One way to improve fuel cells that generate
hydrogen on-the-fly is to increase the amount of surface area in a cell
that can host the necessary chemical reactions.
Researchers from Rutgers University have devised a way to make
iridium surfaces that are extremely finely textured. The surface is textured
with pyramids that range from 5 to 14 nanometers, or millionths of a millimeter,
on a side, which increases the available surface area of the metal. The
increased surface area speeds the catalytic reaction that breaks down
ammonia to extract hydrogen.
Storing pure hydrogen is difficult. One way around the hydrogen
storage problem is to make hydrogen with nitrogen at a fuel processing
plant to make ammonia, which is readily stored and transported. Cars could
use ammonia as fuel and use the researchers' textured catalyst to extract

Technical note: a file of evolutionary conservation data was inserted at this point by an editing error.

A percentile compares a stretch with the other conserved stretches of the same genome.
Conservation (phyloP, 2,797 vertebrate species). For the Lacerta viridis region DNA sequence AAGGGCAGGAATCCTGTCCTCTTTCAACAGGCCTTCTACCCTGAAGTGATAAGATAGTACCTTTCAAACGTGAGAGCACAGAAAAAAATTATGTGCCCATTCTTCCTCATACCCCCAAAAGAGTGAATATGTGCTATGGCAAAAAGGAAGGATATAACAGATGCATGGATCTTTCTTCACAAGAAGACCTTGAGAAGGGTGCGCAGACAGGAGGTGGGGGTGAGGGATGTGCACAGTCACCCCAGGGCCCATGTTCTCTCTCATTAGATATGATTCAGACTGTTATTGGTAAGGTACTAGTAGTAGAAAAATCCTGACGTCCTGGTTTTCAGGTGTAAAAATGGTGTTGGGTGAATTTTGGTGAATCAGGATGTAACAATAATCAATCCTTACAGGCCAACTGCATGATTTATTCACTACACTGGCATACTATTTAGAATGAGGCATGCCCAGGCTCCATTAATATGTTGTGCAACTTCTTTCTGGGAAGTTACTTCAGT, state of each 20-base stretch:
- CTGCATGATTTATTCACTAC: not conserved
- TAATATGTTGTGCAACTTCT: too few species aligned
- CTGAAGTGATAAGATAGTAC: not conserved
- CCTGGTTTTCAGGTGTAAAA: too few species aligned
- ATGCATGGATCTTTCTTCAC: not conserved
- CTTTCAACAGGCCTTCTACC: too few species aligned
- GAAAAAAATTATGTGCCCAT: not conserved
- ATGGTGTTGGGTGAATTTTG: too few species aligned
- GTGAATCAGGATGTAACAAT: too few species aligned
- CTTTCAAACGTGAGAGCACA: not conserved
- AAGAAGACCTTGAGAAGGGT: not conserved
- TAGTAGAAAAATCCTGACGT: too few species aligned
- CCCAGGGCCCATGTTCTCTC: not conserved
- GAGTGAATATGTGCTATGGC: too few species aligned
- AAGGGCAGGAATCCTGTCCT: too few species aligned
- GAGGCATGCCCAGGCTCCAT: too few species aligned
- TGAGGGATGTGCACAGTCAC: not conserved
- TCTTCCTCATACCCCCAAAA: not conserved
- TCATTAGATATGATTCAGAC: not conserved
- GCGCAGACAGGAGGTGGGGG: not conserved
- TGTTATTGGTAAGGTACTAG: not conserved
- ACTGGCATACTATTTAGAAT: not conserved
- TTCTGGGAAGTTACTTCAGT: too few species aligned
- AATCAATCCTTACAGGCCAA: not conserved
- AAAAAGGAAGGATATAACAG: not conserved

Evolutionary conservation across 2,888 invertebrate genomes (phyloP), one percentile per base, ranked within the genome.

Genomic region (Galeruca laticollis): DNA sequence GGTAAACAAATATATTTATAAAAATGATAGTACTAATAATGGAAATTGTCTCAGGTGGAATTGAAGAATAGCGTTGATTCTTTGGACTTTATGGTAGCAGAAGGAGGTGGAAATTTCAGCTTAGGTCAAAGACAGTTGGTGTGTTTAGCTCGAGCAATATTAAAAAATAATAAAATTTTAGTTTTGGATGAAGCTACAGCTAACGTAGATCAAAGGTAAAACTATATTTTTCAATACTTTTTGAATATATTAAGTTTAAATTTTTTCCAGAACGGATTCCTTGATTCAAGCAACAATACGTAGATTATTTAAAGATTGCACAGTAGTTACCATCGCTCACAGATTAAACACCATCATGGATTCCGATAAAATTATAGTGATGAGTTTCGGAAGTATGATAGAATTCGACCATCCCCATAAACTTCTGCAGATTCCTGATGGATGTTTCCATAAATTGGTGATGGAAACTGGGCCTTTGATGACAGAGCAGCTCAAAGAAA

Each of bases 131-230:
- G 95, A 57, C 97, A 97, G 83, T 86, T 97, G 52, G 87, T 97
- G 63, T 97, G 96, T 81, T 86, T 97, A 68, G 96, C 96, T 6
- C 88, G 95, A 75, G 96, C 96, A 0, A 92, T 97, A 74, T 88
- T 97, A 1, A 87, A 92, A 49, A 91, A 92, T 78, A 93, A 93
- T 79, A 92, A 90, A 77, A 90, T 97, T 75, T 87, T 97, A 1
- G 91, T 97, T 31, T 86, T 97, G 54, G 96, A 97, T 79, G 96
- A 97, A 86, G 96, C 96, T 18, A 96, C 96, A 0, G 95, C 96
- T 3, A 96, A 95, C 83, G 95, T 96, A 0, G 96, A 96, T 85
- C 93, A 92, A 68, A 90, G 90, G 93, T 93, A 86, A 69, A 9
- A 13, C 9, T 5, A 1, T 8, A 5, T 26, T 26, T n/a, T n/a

hydrogen from ammonia within a fuel cell.
One plus of ammonia as a fuel is that it does not contain carbon,
which tends to clog fuel cells.
The researchers made the catalyst by heating atomically flat pieces
of iridium in oxygen, then exposing them to hydrogen to remove the oxygen.
The temperature and duration of the heating determines the size of the
The method could also be used for studying the effects of the
sizes of surface features like the pyramids on other types of chemistry,
according to the researchers.
It will be 5 to 10 years before the technology is ready to use
in practical applications, according to the researchers. The work appeared
in the March 28, 2005 issue of the the Journal of the American Chemical
Society (Decomposition of Ammonia and Hydrogen on Ir Surfaces: Structure
Sensitivity and Nanometer-Scale Size Effects).
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